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is it ok for my cat to eat wild herbs , honey , oil?

post #1 of 8
Thread Starter 

is that normal when my cat eat rosemary or wild herbs from the garden ? I noticed that he eats wild herbs daily,I'm afraid this is harmful for him

is it ok for cats to eat mint ?

sometimes he drinks some oil , should I prevent him from drinking olive oil or it is beneficial for him ,

when he is ill could I give him honey , one of my friend told me that she gave her cat honey once

 

 

post #2 of 8
Since rosemary extract can be found in so many cat foods, there was a time when I believed rosemary was perfectly safe for cats. Now I'm not so sure any more.
 
Info:
 
 
post #3 of 8
The only one I know the answer to is mint. Catnip is in the mint family, and it is not at all unusual for cats to be attracted to mint! It's not harmful for them. smile.gif
post #4 of 8
Extra Virgin Olive Oil can be used for Hairballs and Constipation in cats, but not on a regular basis/daily for long period of times, as it can cause Vit. A deficiency.


Raw organic honey can be used externally on cats.
Quote:
It's an inverted sugar, which means it is easily absorbed by the body without any of the secretions needed to digest table sugar. This is one of the reasons raw honey is considered the perfect food and has been used for thousands of years.

This is NOT the honey you buy at the grocery store. That honey has been cooked to make the honey sweeter and that removes a lot of the enzymes, proteins and vitamins and minerals that are present in its raw form. Amino acids are also stripped when cooked. As with most health foods, raw and organic is better.

It also contains calcium, iron, zinc, potassium, phosphorous, magnesium, copper, chromium, manganese and selenium. As I said before-a multivitamin and mineral supplement

Raw organic honey can be used externally on cats.

This doesn't mean to offer raw honey to your cat as a tonic. This can upset the overall cat diet and is advised against. There is one internal treatment honey is good for when treating cats. Hairballs. If your cat is trying without success to cough up a hairball a small amount of honey may help. It acts as a lubricant and may induce vomiting. The hairball should be expelled at this time2. Other than that, limit the honey to a tiny amount no more than a few times a month1.

The main use for raw honey I'd like to inform everyone of for cats is as an ointment. Asian doctors have known for years of the many skin conditions raw honey can treat. Acne, eczema, rashes and ring worm are a few. Cuts and burns also benefit from substituting raw honey for antibiotic ointments. Again, this should be done with care. I mention it as a first choice mainly because I'm more likely to have it handy than tubes of chemical creams3.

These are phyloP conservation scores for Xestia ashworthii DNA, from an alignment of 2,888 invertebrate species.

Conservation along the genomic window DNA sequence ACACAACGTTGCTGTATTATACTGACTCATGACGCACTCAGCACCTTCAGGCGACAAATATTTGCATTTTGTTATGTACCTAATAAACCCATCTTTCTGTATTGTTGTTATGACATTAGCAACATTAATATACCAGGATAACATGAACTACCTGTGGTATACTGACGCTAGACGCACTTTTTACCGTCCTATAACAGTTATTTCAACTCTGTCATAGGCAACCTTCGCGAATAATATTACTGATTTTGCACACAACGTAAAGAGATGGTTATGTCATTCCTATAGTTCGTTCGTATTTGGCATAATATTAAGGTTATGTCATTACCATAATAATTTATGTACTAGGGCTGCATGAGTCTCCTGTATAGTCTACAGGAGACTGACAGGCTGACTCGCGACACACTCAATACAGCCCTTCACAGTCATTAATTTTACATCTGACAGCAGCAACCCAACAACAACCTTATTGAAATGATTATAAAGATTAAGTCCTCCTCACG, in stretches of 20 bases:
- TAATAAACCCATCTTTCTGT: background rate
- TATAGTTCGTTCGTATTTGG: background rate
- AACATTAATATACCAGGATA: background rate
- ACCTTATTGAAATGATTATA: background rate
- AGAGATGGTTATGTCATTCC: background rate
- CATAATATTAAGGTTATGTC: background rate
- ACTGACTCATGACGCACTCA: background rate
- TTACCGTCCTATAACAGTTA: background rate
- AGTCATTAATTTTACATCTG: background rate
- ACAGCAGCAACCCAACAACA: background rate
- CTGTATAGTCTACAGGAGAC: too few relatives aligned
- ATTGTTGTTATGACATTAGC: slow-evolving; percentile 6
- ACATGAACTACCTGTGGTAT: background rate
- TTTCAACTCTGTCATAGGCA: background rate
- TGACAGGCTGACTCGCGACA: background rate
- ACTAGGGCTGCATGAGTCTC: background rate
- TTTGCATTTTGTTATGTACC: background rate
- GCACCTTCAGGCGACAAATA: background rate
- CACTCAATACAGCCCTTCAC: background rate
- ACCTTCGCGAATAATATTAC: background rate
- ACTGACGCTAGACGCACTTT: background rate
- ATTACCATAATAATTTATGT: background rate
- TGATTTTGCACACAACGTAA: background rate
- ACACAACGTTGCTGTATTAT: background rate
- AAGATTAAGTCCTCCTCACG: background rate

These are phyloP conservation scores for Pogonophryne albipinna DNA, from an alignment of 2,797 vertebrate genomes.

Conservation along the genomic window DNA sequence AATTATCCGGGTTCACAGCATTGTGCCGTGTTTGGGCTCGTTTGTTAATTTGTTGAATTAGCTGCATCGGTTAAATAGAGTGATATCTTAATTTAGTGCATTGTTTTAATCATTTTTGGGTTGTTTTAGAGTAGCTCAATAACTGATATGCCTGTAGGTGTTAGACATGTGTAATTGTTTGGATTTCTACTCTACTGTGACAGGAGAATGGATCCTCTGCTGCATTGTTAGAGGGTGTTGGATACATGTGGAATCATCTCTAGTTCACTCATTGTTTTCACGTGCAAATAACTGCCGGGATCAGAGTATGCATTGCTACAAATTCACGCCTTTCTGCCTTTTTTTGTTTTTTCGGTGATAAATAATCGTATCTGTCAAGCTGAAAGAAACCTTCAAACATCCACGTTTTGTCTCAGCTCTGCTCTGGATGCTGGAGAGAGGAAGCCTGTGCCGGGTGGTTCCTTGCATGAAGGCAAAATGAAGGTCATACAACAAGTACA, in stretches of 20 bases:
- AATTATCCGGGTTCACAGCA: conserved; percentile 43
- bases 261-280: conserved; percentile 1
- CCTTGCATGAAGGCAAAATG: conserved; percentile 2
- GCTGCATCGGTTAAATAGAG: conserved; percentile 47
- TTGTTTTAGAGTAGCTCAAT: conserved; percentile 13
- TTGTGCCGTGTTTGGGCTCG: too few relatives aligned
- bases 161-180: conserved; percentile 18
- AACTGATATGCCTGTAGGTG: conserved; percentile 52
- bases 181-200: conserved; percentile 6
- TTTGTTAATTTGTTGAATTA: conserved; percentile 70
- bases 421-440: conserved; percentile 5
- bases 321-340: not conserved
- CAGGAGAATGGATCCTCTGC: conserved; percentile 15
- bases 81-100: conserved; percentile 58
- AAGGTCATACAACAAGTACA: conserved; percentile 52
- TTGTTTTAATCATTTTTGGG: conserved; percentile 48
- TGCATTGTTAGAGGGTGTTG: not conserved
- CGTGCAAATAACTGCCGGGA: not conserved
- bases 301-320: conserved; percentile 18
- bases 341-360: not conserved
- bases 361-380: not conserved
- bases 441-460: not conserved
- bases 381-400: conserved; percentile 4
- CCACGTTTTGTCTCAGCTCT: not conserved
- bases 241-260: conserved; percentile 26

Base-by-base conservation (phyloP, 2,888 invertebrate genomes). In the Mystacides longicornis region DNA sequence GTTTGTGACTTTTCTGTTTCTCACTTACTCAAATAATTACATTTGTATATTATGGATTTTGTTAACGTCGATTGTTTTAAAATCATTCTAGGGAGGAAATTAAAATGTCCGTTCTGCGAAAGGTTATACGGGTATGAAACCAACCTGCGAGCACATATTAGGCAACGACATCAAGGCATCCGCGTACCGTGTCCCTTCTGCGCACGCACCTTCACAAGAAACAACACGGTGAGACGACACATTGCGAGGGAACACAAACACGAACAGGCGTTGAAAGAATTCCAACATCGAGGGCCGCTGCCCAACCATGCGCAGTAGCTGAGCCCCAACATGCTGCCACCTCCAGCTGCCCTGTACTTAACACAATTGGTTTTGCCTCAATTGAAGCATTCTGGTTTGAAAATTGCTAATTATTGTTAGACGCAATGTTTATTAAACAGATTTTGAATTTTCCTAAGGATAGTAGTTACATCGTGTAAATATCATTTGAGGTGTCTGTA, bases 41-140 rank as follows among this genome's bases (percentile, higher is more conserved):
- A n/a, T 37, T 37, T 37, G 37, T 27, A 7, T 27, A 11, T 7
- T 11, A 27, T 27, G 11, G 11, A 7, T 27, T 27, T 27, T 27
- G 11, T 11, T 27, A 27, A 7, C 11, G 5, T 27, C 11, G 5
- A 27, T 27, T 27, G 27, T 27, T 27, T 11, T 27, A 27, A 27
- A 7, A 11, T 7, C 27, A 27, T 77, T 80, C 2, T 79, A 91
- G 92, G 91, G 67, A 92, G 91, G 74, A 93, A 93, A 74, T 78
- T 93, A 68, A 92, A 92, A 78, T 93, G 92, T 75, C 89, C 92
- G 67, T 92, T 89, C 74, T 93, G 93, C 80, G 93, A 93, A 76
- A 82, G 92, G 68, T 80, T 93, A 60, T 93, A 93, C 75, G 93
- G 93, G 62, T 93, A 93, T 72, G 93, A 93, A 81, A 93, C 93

Raw organic honey has been shown to prevent the growth of pathogenic bacteria which occurs in wounds. It also acts as a bandage, which means cuts and sores can be covered with it for a period of time. Hydrogen peroxide is generated by the enzymes the bees add to the honey.

What most impressed me is the treatment of burns. While most topical medications dry out the injured area, honey does not. It also doesn't stick to a wound when removing a bandage. Here are instructions on treating a burn with honey.

Since cats are extremely clean and love to lick, an Elizabethan collar may be needed to keep the honey on the skin where it can do some good. I'd also like to stress purchasing raw organic honey as opposed to just raw honey. The organic beekeepers do not use any chemicals so the honey the bees produce is safer. There is a very small chance of contaminated honey from an organic beekeeper.

This is another reason store honey is cooked. It does get rid of the bacteria that may be there when the source of the bees is unknown. The main concern here is botulism.http://www.pictures-of-cats.org/raw-organic-honey-and-cats.html
post #5 of 8
Quote:
Originally Posted by Violet View Post

Since rosemary extract can be found in so many cat foods, there was a time when I believed rosemary was perfectly safe for cats. Now I'm not so sure any more.
 
Info:
 
http://www.thedogpress.com/DogFood/Rosemary-Neurotoxin-10032_Liquorman.asp
 
http://www.umm.edu/altmed/articles/rosemary-000271.htm

First link is for dogs, not cats, and second is for humans. Be careful about posting links that could scare other members.
post #6 of 8
Quote:
Originally Posted by Minka View Post

First link is for dogs, not cats, and second is for humans. Be careful about posting links that could scare other members.

nono.gif Minka - if you read the first article, beyond the link title..... If you open the page at all even, you will see all over that it is about cats and dogs actually agree.gif
http://www.thedogpress.com/DogFood/Rosemary-Neurotoxin-10032_Liquorman.asp
post #7 of 8
Quote:
Originally Posted by Carolina View Post


nono.gif Minka - if you read the first article, beyond the link title..... If you open the page at all even, you will see all over that it is about cats and dogs actually agree.gif
http://www.thedogpress.com/DogFood/Rosemary-Neurotoxin-10032_Liquorman.asp


I had to look at it twice to see the article was about "pet" food in general bigwink.gif Nice article and thanks for posting it.

 

post #8 of 8
Quote:
Originally Posted by Carolina View Post

nono.gif Minka - if you read the first article, beyond the link title..... If you open the page at all even, you will see all over that it is about cats and dogs actually agree.gif
http://www.thedogpress.com/DogFood/Rosemary-Neurotoxin-10032_Liquorman.asp

Either way, the website mentions that it is the extract and not the rosemary itself that should be avoided. Also the website is very shoddy; not one I would consult for medical advice..
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